Neighborhoods take action against crime

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Rainier Beach Light Rail station

On Monday night I joined a nighttime walk-about with the Southeast Seattle Crime Prevention Council (SSCPC), a nonprofit community group committed to addressing crime and public safety issues.

Roughly 25 neighbors from the Rainier Beach, Beacon Hill, Mt. Baker, and Othello neighborhoods joined security officers from Sound Transit and Seattle Police officers from the South Precinct, including Lt. John Hayes and Officer Denise “Cookie” Bouldin.

Our purpose was to consider pedestrian safety issues between the Sound Transit Rainier Beach Station and adjoining neighborhoods along the Light Rail corridor, which have been plagued by attacks on pedestrians in recent months. These are neighborhoods where people rely heavily on public transit.

The Seattle Police Department (SPD) is working to respond to residents’ concerns. Capt. Nolan of the South Precinct has launched emphasis patrols that target the areas where the thefts, robberies, and burglaries have occurred. Also, the South Precinct now deploys a two-officer special emphasis car that cruises the corridor on the lookout for transit predators. South Precinct Anti-Crime Teams, Sound Transit security and Seattle Gang Unit officers also work the problem.

As we walked around the Rainier Beach Light Rail station, I spoke with my fellow walkers and with Lt. Hayes about actions we can take to help improve neighborhood safety.

Here are some key suggestions:

Find the number of the light pole

If you see a street light that is burned out, call Seattle City Light and report it. Every light pole has a number on it. Report it online or call (206) 684-7056 with the pole number and street and ask them to repair it.  The City Light folks are trying to be very responsive.  If you don’t get a positive response in a few days, call customer service at (206) 684-CITY (2489).

Know your neighbors – join a block watch, or do what we did last night.  Invite a group of people to regularly walk around the neighborhood.  Police talk about “the power of Hello” – and how recognizing and acknowledging the people who live and belong in your neighborhood can be a powerful deterrent.   I have been told by a captain in the North Precinct that the single most important factor in cleaning up Aurora was the neighbors who united and did their own regular foot patrols.  Drug dealers and prostitutes were put on notice that they were not welcome.

 SPD advises that when you see your neighbors, it’s a good idea to wave and say “Hi.” Acknowledge each other. When you see people you don’t know on your block, wave and say “Hi” as well.  Acknowledge them, too. Send the message that you are engaged in your neighborhood and that you are attentive to what is going on and who is around. People who want to commit crimes don’t want to be noticed. If they are noticed, they can be identified; that in itself is a deterrent.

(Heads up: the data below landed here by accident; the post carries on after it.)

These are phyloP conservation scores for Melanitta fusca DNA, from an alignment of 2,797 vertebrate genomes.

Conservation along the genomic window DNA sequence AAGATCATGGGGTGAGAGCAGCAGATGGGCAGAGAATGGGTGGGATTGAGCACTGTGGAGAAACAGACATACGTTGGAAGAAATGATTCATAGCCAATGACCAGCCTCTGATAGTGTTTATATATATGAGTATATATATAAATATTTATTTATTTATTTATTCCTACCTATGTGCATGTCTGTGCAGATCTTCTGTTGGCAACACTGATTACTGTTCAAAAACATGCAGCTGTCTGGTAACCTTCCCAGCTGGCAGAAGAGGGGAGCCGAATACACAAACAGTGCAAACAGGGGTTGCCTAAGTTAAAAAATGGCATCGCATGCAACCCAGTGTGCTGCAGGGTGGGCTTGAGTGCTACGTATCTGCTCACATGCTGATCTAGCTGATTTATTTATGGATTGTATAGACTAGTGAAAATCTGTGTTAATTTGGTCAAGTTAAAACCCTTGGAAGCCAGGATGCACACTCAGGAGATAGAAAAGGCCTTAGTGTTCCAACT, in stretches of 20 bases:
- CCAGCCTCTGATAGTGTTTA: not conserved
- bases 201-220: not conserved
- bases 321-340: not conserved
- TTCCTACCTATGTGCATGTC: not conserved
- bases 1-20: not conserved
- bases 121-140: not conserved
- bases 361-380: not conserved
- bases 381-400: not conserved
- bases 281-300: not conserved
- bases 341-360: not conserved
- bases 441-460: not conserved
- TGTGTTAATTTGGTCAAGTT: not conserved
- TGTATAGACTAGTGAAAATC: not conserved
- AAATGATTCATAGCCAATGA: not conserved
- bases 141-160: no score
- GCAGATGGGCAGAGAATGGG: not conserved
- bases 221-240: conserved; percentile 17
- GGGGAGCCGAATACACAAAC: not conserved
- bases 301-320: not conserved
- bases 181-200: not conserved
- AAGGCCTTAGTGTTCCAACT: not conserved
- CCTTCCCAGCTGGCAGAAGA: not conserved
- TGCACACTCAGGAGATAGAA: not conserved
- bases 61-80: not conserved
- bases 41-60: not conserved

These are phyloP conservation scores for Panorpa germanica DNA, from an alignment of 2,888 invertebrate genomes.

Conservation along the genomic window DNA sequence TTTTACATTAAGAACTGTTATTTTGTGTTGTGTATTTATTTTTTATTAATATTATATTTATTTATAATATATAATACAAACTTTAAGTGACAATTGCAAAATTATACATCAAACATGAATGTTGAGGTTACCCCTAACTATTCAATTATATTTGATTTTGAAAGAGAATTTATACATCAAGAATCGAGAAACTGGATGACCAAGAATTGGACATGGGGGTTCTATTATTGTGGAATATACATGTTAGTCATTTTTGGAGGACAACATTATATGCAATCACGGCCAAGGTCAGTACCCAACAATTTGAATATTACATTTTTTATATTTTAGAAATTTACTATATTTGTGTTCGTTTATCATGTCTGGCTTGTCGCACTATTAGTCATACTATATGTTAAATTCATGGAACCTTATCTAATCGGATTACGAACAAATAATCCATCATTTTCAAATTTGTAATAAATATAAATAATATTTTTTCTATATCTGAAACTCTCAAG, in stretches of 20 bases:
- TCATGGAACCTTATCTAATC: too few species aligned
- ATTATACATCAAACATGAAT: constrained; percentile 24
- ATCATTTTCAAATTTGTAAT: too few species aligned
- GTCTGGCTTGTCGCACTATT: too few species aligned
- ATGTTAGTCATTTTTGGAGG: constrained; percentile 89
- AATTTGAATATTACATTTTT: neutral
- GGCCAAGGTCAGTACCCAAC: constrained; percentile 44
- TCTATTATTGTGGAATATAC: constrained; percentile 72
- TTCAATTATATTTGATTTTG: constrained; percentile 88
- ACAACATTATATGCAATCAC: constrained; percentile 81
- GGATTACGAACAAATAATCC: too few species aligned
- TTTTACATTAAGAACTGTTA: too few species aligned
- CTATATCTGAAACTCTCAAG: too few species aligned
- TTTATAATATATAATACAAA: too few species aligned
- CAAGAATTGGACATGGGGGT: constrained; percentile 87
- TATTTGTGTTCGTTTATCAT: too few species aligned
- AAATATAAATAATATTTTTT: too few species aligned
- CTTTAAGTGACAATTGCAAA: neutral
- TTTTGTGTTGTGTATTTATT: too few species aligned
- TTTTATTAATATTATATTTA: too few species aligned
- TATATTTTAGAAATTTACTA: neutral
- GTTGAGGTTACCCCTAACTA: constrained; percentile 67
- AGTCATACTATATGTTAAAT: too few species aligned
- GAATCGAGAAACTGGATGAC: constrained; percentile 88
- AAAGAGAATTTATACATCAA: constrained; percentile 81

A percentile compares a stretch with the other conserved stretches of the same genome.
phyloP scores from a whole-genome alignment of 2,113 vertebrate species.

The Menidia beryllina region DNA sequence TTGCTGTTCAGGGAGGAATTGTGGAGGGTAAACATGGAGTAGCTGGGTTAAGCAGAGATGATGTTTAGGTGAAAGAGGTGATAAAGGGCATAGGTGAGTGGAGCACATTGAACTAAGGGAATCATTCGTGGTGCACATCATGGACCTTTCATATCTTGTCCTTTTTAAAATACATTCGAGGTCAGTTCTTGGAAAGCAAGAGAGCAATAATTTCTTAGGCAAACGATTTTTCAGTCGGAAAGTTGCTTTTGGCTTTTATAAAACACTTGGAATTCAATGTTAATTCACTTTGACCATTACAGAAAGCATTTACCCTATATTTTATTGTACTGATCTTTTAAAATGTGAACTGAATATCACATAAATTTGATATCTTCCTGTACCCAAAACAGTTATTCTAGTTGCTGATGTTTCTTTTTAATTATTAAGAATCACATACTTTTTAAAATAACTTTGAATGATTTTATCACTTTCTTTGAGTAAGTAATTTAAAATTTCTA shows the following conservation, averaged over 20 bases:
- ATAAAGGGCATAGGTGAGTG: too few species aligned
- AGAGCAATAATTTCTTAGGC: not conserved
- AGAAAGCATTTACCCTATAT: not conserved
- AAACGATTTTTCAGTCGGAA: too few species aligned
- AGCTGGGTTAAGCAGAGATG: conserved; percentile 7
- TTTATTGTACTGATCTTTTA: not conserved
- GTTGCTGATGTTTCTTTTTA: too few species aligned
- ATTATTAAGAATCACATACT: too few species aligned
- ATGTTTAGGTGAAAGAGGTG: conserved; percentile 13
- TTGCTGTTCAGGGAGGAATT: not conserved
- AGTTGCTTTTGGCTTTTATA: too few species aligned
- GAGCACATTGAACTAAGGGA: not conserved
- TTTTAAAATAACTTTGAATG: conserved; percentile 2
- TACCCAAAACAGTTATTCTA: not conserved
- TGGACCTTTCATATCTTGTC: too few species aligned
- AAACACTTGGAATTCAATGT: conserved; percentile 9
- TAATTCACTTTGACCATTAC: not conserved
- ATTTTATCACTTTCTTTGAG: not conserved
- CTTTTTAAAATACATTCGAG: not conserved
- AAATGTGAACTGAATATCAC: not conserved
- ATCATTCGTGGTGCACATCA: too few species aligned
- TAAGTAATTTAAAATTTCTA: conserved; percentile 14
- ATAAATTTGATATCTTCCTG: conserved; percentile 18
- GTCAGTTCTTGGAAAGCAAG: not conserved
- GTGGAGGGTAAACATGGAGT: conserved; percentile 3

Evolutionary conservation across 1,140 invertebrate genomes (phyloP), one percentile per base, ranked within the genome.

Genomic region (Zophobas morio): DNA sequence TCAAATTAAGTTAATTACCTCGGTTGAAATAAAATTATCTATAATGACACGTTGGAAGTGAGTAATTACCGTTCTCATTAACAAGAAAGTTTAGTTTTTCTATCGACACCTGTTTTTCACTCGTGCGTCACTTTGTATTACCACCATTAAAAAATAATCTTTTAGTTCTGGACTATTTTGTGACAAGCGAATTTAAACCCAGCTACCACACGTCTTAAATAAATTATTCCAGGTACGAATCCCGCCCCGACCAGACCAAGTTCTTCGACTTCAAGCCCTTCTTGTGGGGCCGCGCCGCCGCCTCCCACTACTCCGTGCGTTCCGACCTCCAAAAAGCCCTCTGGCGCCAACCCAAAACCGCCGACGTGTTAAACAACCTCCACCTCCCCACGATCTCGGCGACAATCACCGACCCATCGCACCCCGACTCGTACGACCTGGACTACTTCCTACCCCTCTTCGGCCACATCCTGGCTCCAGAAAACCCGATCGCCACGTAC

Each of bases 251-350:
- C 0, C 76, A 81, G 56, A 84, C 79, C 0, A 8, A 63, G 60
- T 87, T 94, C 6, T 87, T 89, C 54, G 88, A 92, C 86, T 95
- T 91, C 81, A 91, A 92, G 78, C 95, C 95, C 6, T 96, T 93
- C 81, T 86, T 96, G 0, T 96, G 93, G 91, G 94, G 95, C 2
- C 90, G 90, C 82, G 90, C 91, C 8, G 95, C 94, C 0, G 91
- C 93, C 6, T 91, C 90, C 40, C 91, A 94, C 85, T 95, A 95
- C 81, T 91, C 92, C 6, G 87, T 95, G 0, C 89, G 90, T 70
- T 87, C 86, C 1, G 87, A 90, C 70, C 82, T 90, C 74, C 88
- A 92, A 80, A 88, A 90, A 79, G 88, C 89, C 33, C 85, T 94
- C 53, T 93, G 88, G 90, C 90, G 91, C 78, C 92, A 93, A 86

Report unmaintained property. The “Broken Window Theory” suggests that one “broken window” or nuisance, if allowed to exist, will lead to others and ultimately to the decline of an entire neighborhood.

 Neglected and poorly maintained properties are breeding grounds for criminal activity. Report property that’s poorly maintained—for example, if there are inoperable cars on the property, if people seem to be squatting there, if the structures are dangerous, if unsavory late night activity goes on regularly, or the owner lets shrubs or trees overgrow public sidewalks and create dark dangerous areas,  report it.

Here are some important numbers to call.  As the police tell us “If you see it, report it.”  For example, if you see someone cutting down a tree on park property, call (206) 615-0808 to report it immediately.  If you are a tenant with a landlord who won’t keep up the property you live in, you can call DPD Code Compliance Complaint Line at (206) 615-0808 for help. 

Call  911 and report crimes.  Even if the crime already occurred and you are safe, call 911.  Statistics count. If you don’t file a report with the police, the police have no way of knowing that the event happened and they can’t help.  That part is up to you.

The response part is up to the police.  Request that the police call you back when you call in a report. If they don’t, call them again. Ask for an estimate of when an office will call back. Get the names and business cards of officers who respond in person or the name of the officer who spoke with you on the phone.  Remember to get an incident number.   

If you have called the police but do not get a response, please send me an e-mail and tell me what you’ve done.  We will see what we can collectively do to make a difference.  As Lt. Hayes said, “Community safety is a community issue.”  Once again, we’re all in this together.  Thanks for being part of making our communities safe.

Many thanks to Lt. Hayes from SPD and Pat Murakami, the community member who organized and led the walk. Thanks to those who joined me on the walkabout, because crime prevention through environmental design can contribute to neighborhood safety.

More Resources

Report graffiti and vandalism

Report nuisance properties

Start a Block Watch


See crime maps and statistics